Fathoming ‘Sand Waves’

Peter Waller of Felixstowe has been studying papers on Sand Waves and their mobility, and following much reading has come up with an interesting analysis.

His studies of numerous papers have shown that Sand Waves can move at various velocities depending on their location, the sea depth, tides, currents, wave climate and the surface wind speed and direction. The velocity of their movement has been noted as 5-10m per year and even as much as up to 600m per year. They can become more mobile if disturbed by the the sea bed being ‘reactivated’ in their vicinity by disturbance such as cable or pipe line laying, and of course dredging. Furthermore they can move in the direction of the tide or current or against it! Sand wave height is proportionate to sea depth; they can be up to and even over 10m in height in deep water.

Sand banks may have sand waves on their sides, and, if they are below water at high tide sand they can have further waves on top, the size dependent on depth and other variables noted above. Relict sand and gravel deposits such as that primarily targeted by the aggregate dredgers may also be covered with sand waves, so it seems reasonable to deduce that dredging relict deposits covered by sand waves will reactivate the sand wave field. These sand waves cover a large proportion of the North Sea bed, so it is reasonable to assume that due to the large areas dredged, sand waves have been compromised. (see page 28 of ‘Modelling offshore sand waves’ (see below) and in many papers that appear by searching Google for modelling+offshore+sand+waves.

The large “relict deposits” dredged to the east of the Scroby sandbank off Great Yarmouth are likely to have been covered by sand waves, whilst Scroby itself may also be covered with sand waves. Thus, by reactivating the sand wave field to the east of Scroby, Scroby itself would logically be compromised. Sand waves would move/fall down the sand bank slope with gravity as an additional catalyst) so with the impact of greater wave energy could lead to considerable sand bank loss. Under these conditions it is unclear whether Scroby will ever recover! If Peter’s theory is correct there are serious implications for other dredge areas and sand banks which absorb wave energy so protecting the coast!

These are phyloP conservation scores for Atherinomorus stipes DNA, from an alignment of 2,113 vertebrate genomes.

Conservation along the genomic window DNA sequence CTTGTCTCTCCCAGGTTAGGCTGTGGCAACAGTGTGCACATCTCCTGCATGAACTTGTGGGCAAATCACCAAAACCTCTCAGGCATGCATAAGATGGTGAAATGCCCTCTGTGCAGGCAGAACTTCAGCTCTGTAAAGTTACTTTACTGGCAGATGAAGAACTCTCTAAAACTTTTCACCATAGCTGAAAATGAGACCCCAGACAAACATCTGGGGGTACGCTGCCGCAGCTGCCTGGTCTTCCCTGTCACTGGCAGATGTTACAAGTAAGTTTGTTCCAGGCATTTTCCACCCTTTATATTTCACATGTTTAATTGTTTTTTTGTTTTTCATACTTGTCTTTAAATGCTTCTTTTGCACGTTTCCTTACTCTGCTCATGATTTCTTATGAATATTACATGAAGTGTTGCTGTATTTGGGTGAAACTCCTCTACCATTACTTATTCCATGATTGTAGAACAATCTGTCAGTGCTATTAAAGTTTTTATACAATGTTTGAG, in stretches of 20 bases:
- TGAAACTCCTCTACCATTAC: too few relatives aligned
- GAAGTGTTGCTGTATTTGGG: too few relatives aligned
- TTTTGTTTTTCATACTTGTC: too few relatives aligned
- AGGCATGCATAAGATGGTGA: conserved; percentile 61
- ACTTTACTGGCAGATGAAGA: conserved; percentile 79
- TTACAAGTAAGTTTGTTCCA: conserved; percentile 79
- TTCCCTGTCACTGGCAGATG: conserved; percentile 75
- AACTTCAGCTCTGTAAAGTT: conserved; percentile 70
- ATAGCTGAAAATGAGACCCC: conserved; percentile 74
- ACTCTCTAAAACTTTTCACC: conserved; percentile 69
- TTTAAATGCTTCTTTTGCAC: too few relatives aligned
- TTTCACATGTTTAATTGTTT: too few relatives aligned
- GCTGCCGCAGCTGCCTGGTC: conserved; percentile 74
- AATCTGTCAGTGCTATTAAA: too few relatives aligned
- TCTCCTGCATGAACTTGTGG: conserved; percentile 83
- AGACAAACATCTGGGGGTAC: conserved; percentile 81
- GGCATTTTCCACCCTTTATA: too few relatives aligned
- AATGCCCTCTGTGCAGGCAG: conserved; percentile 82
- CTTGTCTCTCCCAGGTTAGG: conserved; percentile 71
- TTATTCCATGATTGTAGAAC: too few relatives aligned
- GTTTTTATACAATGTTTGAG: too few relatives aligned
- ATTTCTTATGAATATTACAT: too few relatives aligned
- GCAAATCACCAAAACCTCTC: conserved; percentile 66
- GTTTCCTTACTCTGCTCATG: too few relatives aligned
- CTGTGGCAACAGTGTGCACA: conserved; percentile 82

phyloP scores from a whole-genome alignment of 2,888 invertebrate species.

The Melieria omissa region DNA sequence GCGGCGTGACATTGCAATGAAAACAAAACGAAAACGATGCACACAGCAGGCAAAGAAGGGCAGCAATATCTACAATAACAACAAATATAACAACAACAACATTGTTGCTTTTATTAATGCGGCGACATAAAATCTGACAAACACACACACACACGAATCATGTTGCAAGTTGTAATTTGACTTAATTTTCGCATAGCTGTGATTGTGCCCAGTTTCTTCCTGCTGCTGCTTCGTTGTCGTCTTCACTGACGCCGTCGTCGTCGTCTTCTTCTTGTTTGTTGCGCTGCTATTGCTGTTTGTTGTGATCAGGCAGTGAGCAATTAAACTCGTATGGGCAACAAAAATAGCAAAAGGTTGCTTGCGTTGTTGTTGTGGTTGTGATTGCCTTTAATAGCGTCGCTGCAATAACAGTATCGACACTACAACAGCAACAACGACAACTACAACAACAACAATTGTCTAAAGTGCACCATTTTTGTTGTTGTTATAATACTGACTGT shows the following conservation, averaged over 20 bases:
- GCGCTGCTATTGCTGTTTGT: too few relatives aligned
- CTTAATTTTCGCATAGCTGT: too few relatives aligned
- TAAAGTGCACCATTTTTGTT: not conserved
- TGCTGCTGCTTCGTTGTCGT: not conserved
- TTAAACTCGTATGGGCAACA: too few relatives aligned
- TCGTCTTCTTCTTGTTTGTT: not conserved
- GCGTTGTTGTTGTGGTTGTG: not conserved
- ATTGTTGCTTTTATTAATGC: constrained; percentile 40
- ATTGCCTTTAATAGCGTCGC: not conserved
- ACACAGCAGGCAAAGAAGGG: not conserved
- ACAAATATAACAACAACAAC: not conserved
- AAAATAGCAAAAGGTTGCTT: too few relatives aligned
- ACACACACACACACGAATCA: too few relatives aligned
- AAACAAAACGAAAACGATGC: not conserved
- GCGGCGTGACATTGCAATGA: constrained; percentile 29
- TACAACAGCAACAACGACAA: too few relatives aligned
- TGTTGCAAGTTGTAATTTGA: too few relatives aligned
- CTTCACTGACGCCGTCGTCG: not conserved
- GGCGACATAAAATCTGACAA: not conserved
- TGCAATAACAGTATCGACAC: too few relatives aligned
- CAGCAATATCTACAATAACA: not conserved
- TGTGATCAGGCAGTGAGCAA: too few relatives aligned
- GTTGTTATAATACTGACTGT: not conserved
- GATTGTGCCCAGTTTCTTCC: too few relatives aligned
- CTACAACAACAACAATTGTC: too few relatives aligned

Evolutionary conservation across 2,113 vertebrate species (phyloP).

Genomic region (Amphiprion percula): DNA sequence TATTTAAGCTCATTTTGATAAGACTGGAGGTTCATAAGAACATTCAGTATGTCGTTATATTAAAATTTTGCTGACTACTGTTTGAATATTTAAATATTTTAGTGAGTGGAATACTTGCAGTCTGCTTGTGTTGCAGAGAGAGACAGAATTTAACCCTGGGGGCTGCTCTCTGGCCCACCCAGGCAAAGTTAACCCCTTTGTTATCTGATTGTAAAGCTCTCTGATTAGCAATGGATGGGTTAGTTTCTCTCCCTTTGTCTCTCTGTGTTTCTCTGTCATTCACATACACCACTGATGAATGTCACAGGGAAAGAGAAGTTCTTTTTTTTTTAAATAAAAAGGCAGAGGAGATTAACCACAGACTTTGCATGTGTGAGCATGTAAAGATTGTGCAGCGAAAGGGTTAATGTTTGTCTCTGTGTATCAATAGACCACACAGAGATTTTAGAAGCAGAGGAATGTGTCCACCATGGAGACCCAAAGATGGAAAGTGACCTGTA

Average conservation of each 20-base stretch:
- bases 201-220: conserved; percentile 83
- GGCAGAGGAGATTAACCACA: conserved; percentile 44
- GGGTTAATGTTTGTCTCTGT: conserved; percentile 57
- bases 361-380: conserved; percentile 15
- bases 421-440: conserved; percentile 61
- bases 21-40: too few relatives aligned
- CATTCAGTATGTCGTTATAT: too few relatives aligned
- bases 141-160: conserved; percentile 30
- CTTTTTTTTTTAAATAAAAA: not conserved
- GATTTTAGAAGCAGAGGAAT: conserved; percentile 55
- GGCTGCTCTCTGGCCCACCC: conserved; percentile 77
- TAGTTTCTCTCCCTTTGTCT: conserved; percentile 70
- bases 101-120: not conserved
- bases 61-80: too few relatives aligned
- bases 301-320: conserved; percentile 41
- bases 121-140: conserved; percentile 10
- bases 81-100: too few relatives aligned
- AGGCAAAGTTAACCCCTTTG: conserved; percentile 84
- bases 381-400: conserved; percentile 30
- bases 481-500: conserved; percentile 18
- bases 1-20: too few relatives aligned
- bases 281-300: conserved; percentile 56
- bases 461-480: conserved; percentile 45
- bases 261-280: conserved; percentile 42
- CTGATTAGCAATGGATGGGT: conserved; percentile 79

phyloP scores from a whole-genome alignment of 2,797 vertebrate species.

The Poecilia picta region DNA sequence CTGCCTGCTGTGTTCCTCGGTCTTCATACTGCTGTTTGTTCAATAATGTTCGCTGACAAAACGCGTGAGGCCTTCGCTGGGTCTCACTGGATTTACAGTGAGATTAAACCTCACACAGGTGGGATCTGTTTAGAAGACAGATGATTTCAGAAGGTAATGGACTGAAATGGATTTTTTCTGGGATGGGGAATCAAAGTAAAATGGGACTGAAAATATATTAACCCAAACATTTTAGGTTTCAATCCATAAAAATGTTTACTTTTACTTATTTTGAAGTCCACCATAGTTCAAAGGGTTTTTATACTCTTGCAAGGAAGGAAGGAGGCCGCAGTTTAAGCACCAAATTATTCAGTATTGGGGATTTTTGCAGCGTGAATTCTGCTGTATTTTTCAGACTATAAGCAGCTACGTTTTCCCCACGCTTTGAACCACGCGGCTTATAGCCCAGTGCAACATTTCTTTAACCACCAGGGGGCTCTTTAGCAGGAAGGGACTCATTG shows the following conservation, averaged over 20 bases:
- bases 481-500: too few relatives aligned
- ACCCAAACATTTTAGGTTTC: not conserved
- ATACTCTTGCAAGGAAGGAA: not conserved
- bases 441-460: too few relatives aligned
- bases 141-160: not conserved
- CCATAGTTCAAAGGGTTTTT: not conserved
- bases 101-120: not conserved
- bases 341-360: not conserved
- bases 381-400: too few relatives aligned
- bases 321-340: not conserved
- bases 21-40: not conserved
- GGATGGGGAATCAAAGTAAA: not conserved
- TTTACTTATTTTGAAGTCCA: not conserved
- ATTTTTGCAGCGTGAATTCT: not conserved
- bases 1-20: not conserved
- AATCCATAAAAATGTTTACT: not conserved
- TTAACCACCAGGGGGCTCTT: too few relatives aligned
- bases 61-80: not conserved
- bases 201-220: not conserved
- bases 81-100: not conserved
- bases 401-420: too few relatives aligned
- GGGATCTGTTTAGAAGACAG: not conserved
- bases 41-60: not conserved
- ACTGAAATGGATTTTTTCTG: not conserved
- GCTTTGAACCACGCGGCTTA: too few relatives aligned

Sadly, Peter has been unable to find any empirical studies of sand waves to date, those noted below are papers using mathematical/computer modelling formulae. But he will continue to seek and find hopefully with more information to come later.

For detailed information on Migrating Sand Waves see:

Migrating sand waves
Ocean Dynamics (2003) 53: 232-238
DOI 10.1007/s10236-003-0043-x
Giovanni Besio: Paolo Blondeaux: Maurifio Brocchini: Giovanna Vittori

Modelling offshore sand waves
Samenstelling promotiecommissie:
prof. dr. ir. H.J. Grootenboer Universiteit Twente, voorzitter/secretaris
prof. dr. S.J.M.H. Hulscher Universiteit Twente, promotor
prof. dr. ir. H.J. de Vriend Universiteit Twente, promotor
dr. R.M.J van Damme Universiteit Twente
dr. A. Falqués Universitat Politècnica de Catalunya
prof. dr. A. van Harten Universiteit Twente
dr. A.J.F. van der Spek Nederlands Instituut voor Toegepaste
Geowetenschappen TNO
prof. dr. ir. G.S. Stelling Technische Universiteit Delft
dr. A. Trentesaux Université des Sciences et Technologies de Lille

So what we have so far appears to be based upon computerised theory and as far as we can ascertain has not been tested by field studies nor backed up by empirical evidence, as expounded and backed up in by the article by Peter Lanyon ‘WORK IN PROGRESS AT SIZEWELL’— by the sea, by the dredging companies and by Marinet which appeared on our website in August 2007, (see page 3).

Amongst others this article quotes the following references:

  1. Roos CR et alia, “Linear Evolution of Sand Wave Packets and Relevance to Offshore Sand Extraction”, Proceedings of the 29th. International Conference, Coastal Engineering, 2004.
    “Abstract: Sand waves form a highly dynamic rhythmic bed feature in coastal seas like the North Sea. Various types of human intervention at the seabed, like large-scale offshore sand extraction, may interfere with sand waves. We investigate how a local topographic disturbance of a flat seabed may become morphodynamically active, according to the linear instability mechanism associated with sand wave formation. To that end, we present an analytical approach, using the essentials from existing models of sand wave formation. The results show how a linear sand wave packet evolves, gradually expanding and — in the case of tidal asymmetry or residual currents — migrating in time. Finally, we discuss the implications of our results for the long-term morphodynamic effects of sand extraction.”
    Abstract to be found at http://eproceedings.worldscinet.com/9789812701916/9789812701916_0200.html
    N.B. There is a fee of $19.90 for access to the full-text article.
  2. Magoon OT et alia, “Economic Impacts of Anthropogenic Activities on Coastlines of the United States”, Coastal Engineering, 2004

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